Also, where the final destination of waste is primarily a landfill, the classification can be either biodegradable or non-biodegradable. In cities where waste is incinerated, the categories are combustible, non-combustible, recyclable, plastic, old clothes, newspapers, glass bottles, metal objects, extra-large waste, electronics, etc. A clear understanding of the structural and chemical properties of waste is essential for waste management.

In the big cities of the country including Dhaka, the garbage collected from the houses is usually done by the city corporation workers. They do not have any training or health protection in this garbage collection. What is sadder is that our citizens do not have any discretion in disposing of their daily garbage. Decomposable and non-compostable wastes are thrown together, so they have to be segregated or not at all. A garbage bag is burnt which is not environmentally friendly at all.

In developed countries of the world, household waste should be disposed of in three separate bins. Plastic and paper waste should be disposed of in the blue bin, recyclable waste in the green bin and the remaining waste in the black bin.

Thus, if we also follow this rule in our country, waste management becomes much easier. Because we have only 10,000 manpower and 473 waste management vehicles in the two city corporations of Dhaka city which is inadequate for our big city and population. Therefore, without the awareness of the citizens, this huge work is not possible at all.

So much for the city, the situation in the villages of Bangladesh is not good now. A study on waste generation in rural areas showed that the average daily per capita waste generation in villages is 0.38 kg. As such, the daily total waste production in the village is 37 thousand 84.46 tons. 87 per cent of this waste is biodegradable and the remaining 13 per cent is other waste.

In a survey conducted by the Local Government Engineering Department (LGED) under the 'Amar Gram Amar Shahar' technical assistance project, the country's rural markets generate around 4,290 tons of waste every day. The market generates 56.77 per cent to 60 per cent of biodegradable waste, 36.62 to 37.53 per cent of non-biodegradable waste, and 2.81 to 4.49 per cent of medical or hazardous waste.

Only 1.43 per cent of houses in the village do not have latrines. The remaining 98.57 per cent of households do not defecate in the open, but due to a lack of proper sewage management, most of the waste accumulates in water bodies or in the open. The survey also revealed that more than 75 per cent of the waste generated in Hatbazar (local market) is organic waste. 10,000 tons of methane gas is being mixed into the atmosphere every day from the waste of markets and markets in cities and villages. As a result, the temperature of the atmosphere is increasing.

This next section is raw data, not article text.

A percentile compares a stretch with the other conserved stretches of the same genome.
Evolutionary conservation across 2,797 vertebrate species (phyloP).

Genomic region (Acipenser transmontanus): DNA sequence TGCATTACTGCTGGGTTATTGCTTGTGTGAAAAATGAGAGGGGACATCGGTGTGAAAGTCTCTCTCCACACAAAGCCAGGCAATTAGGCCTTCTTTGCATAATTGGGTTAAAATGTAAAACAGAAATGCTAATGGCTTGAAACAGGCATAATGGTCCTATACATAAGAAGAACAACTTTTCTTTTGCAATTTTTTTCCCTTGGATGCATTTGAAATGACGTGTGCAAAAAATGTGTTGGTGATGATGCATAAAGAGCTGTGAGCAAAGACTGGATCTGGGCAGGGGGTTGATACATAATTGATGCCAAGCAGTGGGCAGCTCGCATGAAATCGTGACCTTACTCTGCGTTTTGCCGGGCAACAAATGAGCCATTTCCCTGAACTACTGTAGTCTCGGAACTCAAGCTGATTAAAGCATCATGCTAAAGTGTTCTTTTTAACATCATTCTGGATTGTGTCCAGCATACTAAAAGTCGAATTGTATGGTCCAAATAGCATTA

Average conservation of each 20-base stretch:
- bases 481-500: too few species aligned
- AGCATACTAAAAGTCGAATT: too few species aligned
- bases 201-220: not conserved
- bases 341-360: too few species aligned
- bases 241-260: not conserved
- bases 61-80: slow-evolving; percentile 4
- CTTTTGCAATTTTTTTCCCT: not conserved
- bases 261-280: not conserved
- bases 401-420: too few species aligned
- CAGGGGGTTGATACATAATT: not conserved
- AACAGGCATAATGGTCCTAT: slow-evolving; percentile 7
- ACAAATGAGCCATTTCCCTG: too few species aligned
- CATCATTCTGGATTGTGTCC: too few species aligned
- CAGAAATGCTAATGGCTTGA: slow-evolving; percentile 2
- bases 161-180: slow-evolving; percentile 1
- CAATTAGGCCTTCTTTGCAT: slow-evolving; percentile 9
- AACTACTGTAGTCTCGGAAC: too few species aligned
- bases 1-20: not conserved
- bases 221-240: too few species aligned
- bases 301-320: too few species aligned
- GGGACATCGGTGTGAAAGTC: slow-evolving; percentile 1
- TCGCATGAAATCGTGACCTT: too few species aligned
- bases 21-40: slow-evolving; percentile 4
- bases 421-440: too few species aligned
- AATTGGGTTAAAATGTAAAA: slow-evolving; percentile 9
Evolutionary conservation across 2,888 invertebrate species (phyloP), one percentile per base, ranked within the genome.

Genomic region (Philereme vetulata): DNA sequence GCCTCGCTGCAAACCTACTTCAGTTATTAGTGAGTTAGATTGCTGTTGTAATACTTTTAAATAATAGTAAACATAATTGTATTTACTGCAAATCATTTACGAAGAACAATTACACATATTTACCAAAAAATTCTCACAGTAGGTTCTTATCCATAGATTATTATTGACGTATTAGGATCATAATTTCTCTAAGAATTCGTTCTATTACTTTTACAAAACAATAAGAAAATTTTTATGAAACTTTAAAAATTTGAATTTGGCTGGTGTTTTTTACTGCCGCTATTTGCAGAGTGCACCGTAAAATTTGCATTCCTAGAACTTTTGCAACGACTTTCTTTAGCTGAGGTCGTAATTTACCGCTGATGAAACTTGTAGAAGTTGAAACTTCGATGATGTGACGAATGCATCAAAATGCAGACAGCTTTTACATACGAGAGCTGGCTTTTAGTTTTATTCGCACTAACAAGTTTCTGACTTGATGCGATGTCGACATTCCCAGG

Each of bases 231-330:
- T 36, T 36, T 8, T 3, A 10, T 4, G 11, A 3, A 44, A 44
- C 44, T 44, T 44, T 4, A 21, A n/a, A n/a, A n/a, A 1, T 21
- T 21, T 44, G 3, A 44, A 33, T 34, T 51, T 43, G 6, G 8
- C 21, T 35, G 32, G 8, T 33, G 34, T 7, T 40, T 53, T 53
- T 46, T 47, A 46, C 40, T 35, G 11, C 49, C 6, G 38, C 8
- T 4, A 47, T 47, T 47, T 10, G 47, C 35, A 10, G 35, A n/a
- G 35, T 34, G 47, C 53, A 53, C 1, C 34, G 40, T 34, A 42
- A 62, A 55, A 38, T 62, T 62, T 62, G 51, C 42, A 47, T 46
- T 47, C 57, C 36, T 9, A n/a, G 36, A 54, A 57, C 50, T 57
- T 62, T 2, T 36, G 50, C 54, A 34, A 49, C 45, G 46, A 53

Realizing the urgency of combatting plastic pollution in a structured way, the government has drawn up a National Action Plan for Sustainable Plastic Management based on the 3R approach of Reduce, Reuse, and Recycle. This is focused on the circular economic model and has set specific goals to reduce plastic waste. Some of the goals include recycling 50 per cent of plastics by 2025, phasing out single-use plastic by 90 per cent by 2026, and 2030, reducing plastic waste generation by 30 per cent based on the 2020-21 baseline.

But there is hope that Bangladesh has already started the construction of experimental roads with waste plastic like India, and LGED. LGED constructed the road a year ago for the first time by mixing non-recyclable thin polyethylene with bitumen to make the road durable. Waste polyethylene which has no recycling value costs TK 27 per kg from landfill to utilization. As a result, the cost of construction of this type of road will be reduced, LGED officials said.

However, waste management treatment plants have already been set up to produce renewable energy and compost fertilizer from the waste. It is great potential to turn waste into resources with the combined efforts of all and innovative technologies.

Two common sayings about waste are - today's waste is tomorrow's wealth and garbage is cash. In developed countries such as Sweden and Norway, waste is being processed and converted into usable and profitable alternatives. That is why they are also importing waste from other countries.

We need to make everyone aware including children through mass media about waste management. The government alone cannot manage plastic waste. As a significant contributor to this menace, the private sector needs to come forward to claim ownership of the consequences of their actions and take effective and immediate measures to support the nation in this fight.


The writer is a freelance journalist. She can be contacted through [email protected]